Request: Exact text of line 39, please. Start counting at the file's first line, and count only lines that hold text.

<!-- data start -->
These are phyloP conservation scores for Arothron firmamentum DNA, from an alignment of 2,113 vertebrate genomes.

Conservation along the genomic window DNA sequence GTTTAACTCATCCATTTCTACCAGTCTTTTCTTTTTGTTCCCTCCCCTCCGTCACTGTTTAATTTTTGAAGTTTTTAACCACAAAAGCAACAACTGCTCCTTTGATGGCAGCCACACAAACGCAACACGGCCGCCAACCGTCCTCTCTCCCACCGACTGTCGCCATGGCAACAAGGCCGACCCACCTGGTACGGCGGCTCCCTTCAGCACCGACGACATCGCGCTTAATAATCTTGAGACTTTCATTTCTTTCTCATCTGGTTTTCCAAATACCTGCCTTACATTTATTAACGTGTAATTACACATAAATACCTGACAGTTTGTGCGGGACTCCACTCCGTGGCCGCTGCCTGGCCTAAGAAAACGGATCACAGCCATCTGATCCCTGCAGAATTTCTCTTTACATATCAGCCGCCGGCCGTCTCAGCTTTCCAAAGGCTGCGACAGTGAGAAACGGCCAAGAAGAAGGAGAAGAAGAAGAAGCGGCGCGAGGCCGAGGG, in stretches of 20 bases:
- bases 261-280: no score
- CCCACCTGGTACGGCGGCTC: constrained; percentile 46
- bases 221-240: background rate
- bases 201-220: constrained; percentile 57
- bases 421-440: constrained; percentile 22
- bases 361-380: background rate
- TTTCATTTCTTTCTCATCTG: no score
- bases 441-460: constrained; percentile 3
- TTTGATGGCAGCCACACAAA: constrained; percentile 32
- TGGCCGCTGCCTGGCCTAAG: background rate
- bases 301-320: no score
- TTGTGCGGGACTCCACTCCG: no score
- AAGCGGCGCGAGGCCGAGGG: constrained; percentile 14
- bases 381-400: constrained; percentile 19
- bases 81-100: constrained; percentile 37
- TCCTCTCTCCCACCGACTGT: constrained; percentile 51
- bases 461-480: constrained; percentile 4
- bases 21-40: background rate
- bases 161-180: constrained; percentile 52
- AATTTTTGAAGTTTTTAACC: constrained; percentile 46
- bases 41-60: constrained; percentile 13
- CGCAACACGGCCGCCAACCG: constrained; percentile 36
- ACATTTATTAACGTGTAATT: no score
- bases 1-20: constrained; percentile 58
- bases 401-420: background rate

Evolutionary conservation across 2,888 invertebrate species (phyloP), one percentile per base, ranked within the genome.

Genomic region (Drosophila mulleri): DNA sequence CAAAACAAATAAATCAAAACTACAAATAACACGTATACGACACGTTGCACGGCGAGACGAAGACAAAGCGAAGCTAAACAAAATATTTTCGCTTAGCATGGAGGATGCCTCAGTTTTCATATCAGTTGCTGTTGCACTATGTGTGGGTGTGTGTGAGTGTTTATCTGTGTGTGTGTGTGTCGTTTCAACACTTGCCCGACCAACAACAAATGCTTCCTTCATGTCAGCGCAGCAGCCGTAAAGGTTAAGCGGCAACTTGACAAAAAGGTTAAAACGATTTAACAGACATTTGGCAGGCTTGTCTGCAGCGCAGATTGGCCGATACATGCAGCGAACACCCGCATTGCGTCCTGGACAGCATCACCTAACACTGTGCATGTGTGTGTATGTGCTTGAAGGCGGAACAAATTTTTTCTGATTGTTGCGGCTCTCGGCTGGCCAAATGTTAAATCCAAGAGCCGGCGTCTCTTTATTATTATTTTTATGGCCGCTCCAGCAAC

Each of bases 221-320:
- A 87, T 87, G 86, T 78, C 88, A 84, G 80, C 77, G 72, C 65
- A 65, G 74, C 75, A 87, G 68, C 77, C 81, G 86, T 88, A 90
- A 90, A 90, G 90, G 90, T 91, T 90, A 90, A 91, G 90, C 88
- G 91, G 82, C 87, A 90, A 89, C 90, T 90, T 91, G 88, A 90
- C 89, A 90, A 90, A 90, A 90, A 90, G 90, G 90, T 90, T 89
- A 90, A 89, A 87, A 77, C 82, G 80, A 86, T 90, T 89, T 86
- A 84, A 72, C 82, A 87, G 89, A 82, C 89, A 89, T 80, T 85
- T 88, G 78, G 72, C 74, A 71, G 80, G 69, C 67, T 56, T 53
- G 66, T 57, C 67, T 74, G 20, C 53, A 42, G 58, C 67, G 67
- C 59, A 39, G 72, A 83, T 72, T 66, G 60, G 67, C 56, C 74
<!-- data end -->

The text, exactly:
- G 66, T 57, C 67, T 74, G 20, C 53, A 42, G 58, C 67, G 67